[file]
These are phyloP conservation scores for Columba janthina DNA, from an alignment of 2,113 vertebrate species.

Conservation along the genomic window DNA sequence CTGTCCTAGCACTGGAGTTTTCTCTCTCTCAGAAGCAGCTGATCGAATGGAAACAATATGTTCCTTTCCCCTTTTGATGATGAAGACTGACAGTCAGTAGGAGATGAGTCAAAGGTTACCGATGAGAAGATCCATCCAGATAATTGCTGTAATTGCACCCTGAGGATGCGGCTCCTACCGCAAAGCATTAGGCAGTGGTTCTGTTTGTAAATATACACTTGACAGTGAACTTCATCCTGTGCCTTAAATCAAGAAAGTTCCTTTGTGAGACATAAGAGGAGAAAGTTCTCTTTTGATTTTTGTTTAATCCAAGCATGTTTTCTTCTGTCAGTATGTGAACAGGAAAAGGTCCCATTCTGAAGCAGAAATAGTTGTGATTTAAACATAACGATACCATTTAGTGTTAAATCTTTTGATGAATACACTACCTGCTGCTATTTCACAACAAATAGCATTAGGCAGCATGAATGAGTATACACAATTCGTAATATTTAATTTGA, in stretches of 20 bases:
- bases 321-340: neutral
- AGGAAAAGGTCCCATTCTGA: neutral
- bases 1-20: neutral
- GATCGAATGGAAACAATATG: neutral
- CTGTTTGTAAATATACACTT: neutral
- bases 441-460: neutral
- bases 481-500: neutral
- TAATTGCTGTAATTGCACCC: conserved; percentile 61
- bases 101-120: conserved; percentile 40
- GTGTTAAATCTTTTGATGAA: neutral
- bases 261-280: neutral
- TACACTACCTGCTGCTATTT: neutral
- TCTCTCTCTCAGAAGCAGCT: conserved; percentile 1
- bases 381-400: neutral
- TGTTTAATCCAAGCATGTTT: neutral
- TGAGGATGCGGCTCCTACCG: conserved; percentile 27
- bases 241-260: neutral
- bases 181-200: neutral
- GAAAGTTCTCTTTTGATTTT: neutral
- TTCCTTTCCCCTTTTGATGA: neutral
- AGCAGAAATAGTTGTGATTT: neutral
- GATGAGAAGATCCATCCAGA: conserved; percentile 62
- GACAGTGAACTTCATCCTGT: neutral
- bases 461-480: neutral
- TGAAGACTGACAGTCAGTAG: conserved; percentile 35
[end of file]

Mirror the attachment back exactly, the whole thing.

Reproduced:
These are phyloP conservation scores for Columba janthina DNA, from an alignment of 2,113 vertebrate species.

Conservation along the genomic window DNA sequence CTGTCCTAGCACTGGAGTTTTCTCTCTCTCAGAAGCAGCTGATCGAATGGAAACAATATGTTCCTTTCCCCTTTTGATGATGAAGACTGACAGTCAGTAGGAGATGAGTCAAAGGTTACCGATGAGAAGATCCATCCAGATAATTGCTGTAATTGCACCCTGAGGATGCGGCTCCTACCGCAAAGCATTAGGCAGTGGTTCTGTTTGTAAATATACACTTGACAGTGAACTTCATCCTGTGCCTTAAATCAAGAAAGTTCCTTTGTGAGACATAAGAGGAGAAAGTTCTCTTTTGATTTTTGTTTAATCCAAGCATGTTTTCTTCTGTCAGTATGTGAACAGGAAAAGGTCCCATTCTGAAGCAGAAATAGTTGTGATTTAAACATAACGATACCATTTAGTGTTAAATCTTTTGATGAATACACTACCTGCTGCTATTTCACAACAAATAGCATTAGGCAGCATGAATGAGTATACACAATTCGTAATATTTAATTTGA, in stretches of 20 bases:
- bases 321-340: neutral
- AGGAAAAGGTCCCATTCTGA: neutral
- bases 1-20: neutral
- GATCGAATGGAAACAATATG: neutral
- CTGTTTGTAAATATACACTT: neutral
- bases 441-460: neutral
- bases 481-500: neutral
- TAATTGCTGTAATTGCACCC: conserved; percentile 61
- bases 101-120: conserved; percentile 40
- GTGTTAAATCTTTTGATGAA: neutral
- bases 261-280: neutral
- TACACTACCTGCTGCTATTT: neutral
- TCTCTCTCTCAGAAGCAGCT: conserved; percentile 1
- bases 381-400: neutral
- TGTTTAATCCAAGCATGTTT: neutral
- TGAGGATGCGGCTCCTACCG: conserved; percentile 27
- bases 241-260: neutral
- bases 181-200: neutral
- GAAAGTTCTCTTTTGATTTT: neutral
- TTCCTTTCCCCTTTTGATGA: neutral
- AGCAGAAATAGTTGTGATTT: neutral
- GATGAGAAGATCCATCCAGA: conserved; percentile 62
- GACAGTGAACTTCATCCTGT: neutral
- bases 461-480: neutral
- TGAAGACTGACAGTCAGTAG: conserved; percentile 35